The first two designer pieces appear in the 4th episode, A Whole Other Hole. One of the most intriguing sub-plots of the show are the flashbacks with which we learn the reason why a character is in jail. In this episode the flashback is about Lorna Morello (Yael Stone), the romantic inmate who always wears a bright red lipstick. She ran a mail scam ordering items online and receiving them, but calling the companies claiming they never arrived. She’s a compulsive shopper who can’t resist the charm of designer clothes and accessories.
A week has passed since the last CFDA Awards (which took place at the Lincoln Center in New York), yet I’m still thinking about two outfits, those sported by Mary-Kate and Ashley Olsen. Move over, Crystallized Rihanna: the two former teen stars caught my attention and made it to the top of my best-dressed list of the event.
The designers, who won the Accessories Designer of the Year award, brought their trademark minimalism to a sublime level, sporting two similar outfits by The Row, pairing it to elegant jewellery and awesome shoes. Ashley wore a black silk dress with long, wide sleeves, crew neckline and belt at the waist. Mary-Kate opted for a more original dress,cut like an overcoat, made of black silk shantung, featuring kimono sleeves and belt at the waist.
I’ve seldom experienced the unique and eerie feeling of being “called” by a movie. It happens when you’re not particularly interested in a film, but there’s something in it, something suddenly appealing and compelling which forces you to go to the cinema and get lost in it. It’s recently happened to me with the latest work by David Cronenberg, Maps to the Stars, based on the novel Dead Stars by Bruce Wagner .
It’s a wild and sad story of people lost in a sun-scorched Hollywood where self-promotion, money and celebrity hide dark (disturbing family secrets and addictions) and eerie aspects (ghosts from the past haunting the present and pushing the protagonists to the limit). The character who has caught my attention is Agatha Weiss (Mia Wasikowska): she appears out of nowhere into the lives of the limousine driver/actor/aspiring screenwriter Jerome Fontana (Robert Pattinson) and of the troubled actress Havana Segrand (Julianne Moore). She shares the same obsession with celebrity which drives all the other characters, but her appearance reveals a different story. Agatha is a freak, like those of the 1932 Todd Browning film: one side of her face is covered in scars (the remains of a fire she started in her family house) and the same can be said for her décolletage, arms, hands, chest and legs, which she always keeps hidden. The make-up-less face and her childish bob haircut add jarring notes.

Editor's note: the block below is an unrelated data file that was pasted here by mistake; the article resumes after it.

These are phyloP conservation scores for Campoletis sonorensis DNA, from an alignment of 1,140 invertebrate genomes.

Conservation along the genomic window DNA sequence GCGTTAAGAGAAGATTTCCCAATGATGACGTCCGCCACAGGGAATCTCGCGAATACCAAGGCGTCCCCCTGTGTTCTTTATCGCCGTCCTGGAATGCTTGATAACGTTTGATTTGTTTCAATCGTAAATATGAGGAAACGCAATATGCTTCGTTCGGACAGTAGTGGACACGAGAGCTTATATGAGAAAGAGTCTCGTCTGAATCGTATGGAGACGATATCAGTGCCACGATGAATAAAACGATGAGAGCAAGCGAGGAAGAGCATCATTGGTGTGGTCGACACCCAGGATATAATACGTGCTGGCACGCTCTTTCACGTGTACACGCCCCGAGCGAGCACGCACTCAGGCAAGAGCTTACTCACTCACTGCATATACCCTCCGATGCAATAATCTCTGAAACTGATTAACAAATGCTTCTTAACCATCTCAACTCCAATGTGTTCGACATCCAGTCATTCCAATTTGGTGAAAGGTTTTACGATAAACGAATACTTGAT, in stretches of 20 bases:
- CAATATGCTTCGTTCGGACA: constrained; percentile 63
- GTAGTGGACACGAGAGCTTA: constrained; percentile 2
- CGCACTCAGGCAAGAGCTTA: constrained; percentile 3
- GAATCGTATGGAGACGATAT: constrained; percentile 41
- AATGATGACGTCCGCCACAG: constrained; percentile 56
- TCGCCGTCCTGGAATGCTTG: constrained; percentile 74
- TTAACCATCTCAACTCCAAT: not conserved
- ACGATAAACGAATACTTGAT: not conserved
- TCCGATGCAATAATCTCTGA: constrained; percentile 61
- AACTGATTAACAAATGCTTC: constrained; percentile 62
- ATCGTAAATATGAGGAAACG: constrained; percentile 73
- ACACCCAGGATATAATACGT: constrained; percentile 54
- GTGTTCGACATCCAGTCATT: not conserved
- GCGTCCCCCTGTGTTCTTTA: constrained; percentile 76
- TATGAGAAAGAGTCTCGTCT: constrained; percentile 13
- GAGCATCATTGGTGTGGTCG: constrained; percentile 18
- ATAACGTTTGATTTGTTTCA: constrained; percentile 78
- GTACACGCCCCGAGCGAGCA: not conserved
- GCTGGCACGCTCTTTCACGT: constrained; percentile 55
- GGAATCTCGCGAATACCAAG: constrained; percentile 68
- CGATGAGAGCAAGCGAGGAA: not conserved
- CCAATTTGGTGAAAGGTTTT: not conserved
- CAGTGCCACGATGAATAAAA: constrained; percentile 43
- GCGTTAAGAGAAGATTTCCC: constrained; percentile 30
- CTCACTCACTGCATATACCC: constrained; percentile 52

Her style is minimalistic: she wears loose t-shirts in neutral shades (black, heather grey) and a black top underneath, black leggings as tights and flat strappy sandals. She wears an aubergine skirt and a black bandage dress only once – the latter in a very important scene. The most striking elements of her outfits are obviously the black leather gloves  she never takes off.
Most of us have learnt about classic fairy tales thanks to the Disney animated adaptations, but probably younger generations will learn about them through the movies that have been released recently. Mirror Mirror (2012) by Tarsem Singh and Snow White and the Huntsman (2012) by Rupert Sanders have paved the way to Maleficent, the latest jewel in the Disney crown. Directed by Robert Stromberg (an American special effect artist who has now made his directorial debut) and strongly influenced by its protagonist and executive producer Angelina Jolie, the film is a dark tale of violence, hatred and revenge. Everybody knows the plot, based on La belle au bois dormant by Charles Perrault and Dornröschen by Jacob and Wilhelm Grimm, but there two elements which break the traditional story.
The first is the relationship between Maleficent and Aurora (Elle Fanning). The princess, born to King Stefan (Sharlto Copley) and Princess Leila (Hannah New), grows up alone, isolated from her native family and unattached to the three fairies who should look after her. The only constant presence in her life is the dark witch, who follows her like a shadow, ready to help her or make her play; no wonder Aurora thinks she’s her fairy godmother. This Maleficent doesn’t see Aurora as a threat, but treats her like a daughter, despite her attempts to scare her and to get rid of her at first.